Keys to Winter Fishing Success

keys to winter fishing success

A cold day redfish.

Wind Speed and Water Temperature, Keys to Winter Fishing Success

Many factors affect our success at catching the fishies. During the winter months Wind Speed and Water Temperature are the Keys to Winter Fishing Success. The two are related to each other.

Millions of American anglers have a website at their disposal that contains a priceless store of up-to-the minute information on wind speed and direction, water level and flow rates, water temperature, and more. It’s called USGS Real Time Water Data. The URL is

Use the drop-down menu on the right side of the page to find the monitoring station closest to where you fish. Since mine is at the Haulover Canal, that’s what we’ll use for the following examples. The URL if you’d like to visit that particular page is

Boaters operating on the shallows of the Indian River or Mosquito Lagoons might like to know the water level before they even leave home. It’s on the website.

Keys to Winter Fishing success

Haulover Canal Water Level graph, January 14, 2011

You can see from the screen shot above that the water has been dropping for several days. That may be due to the hard north winds blowing the water out. At any rate, you know that since the water is so low the fish will have to be concentrated in deeper areas. Many of the flats will be almost dry.

Keys to Winter Fishing success

Wind Speed graph, Haulover Canal, January 14, 2011

Next, the wind speed for the previous week is shown graphically. The best day of the week to fish was most likely January 12, as the wind speed was between three and twelve miles per hour until quite late in the day. The afternoon of the 11th might have been good, too. On the other hand, on the 10th wind speeds in excess of 25 mph were recorded.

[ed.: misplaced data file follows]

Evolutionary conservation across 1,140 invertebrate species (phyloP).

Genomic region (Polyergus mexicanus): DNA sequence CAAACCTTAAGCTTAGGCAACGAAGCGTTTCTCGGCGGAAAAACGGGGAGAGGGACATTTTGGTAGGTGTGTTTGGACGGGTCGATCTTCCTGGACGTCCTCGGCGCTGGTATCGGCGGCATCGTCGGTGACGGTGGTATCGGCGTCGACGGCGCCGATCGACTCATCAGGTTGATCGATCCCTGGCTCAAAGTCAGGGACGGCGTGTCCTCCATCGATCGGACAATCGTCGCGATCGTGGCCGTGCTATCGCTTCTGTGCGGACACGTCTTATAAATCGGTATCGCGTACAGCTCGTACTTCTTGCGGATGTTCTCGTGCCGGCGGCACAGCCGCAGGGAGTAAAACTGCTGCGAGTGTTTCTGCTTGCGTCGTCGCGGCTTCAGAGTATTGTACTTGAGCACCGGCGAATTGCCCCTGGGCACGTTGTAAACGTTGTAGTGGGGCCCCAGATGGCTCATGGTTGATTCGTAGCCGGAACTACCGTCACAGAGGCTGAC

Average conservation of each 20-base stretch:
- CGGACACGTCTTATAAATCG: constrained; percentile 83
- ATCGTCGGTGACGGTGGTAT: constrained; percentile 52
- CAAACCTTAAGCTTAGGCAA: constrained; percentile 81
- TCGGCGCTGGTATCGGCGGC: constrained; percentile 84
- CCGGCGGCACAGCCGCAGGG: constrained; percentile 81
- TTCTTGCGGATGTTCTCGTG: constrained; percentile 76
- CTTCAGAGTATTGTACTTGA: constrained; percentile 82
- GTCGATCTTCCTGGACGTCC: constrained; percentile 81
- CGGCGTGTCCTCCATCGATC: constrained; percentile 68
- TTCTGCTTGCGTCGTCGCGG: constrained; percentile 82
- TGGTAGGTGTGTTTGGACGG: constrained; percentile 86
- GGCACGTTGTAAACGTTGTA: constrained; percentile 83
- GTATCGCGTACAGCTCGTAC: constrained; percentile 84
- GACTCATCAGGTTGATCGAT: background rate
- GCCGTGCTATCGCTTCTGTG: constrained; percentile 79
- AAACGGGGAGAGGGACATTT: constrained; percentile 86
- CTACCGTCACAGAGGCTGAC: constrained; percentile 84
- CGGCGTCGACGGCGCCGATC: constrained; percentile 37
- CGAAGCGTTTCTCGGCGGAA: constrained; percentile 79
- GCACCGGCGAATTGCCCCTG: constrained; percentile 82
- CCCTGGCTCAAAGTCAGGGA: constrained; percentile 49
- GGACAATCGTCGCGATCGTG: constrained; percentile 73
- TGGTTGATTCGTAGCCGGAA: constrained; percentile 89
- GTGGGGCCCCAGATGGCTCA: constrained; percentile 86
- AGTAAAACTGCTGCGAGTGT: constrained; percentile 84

Keys to Winter Fishing success

Wind Direction graph, Haulover Canal. January 14, 2011

On the wind direction chart you can see that with the exception of January 10 the wind was mostly out of the north or northwest. We haven’t looked at the water temperature yet but we’ve had hard north winds blowing the water out. You could probably predict that the water temperature will be low.

Keys to Winter Fishing success

Water Temperature graph, Haulover Canal, January 14, 2011

Finally, you can see the water temperature was fairly stable during the early part of the week. On January 12 it started to plummet. Then, on the 14th it went up two degrees Celsius. There is the minor problem of the Celsius to Fahrenheit conversion. The graphs on the website now have both Fahrenheit and celsius scales, so no problem there.

Let’s look at that two degree Celsius temperature rise again on the 14th. That’s about a 3.5 degree Fahrenheit difference. During the winter, regardless of what the starting water temperature is, that much rise in temperature will usually be enough to stimulate our finny friends to start looking for food. Any more warming than that is almost a guarantee they’ll be eating.

Seatrout and redfish both prefer water temperatures in the 70-75 degree Fahrenheit range. Clearly, during the week starting on January 7 it never got close to that.

Any time the water temperatures are falling during the winter months, the fish will seek out thermal refuges. Look for them there! If you look for them on the flats you will be disappointed.

Those thermal refuges are usually devoid of groceries. After sitting in them a couple of days, when the water starts warming the fish are ready to eat. The groceries are on the flats, and that’s where they’ll be looking.

If you’re there too you just may get a few.

Water temperatures affect the behavior of the fish in the summer too, a topic for a different day.

Hopefully now you better understand how Wind Speed and Water Temperature are Keys to Winter Fishing Success.

John Kumiski

All content in this article, including writing and photos, copyright John Kumiski 2015. All rights are reserved.

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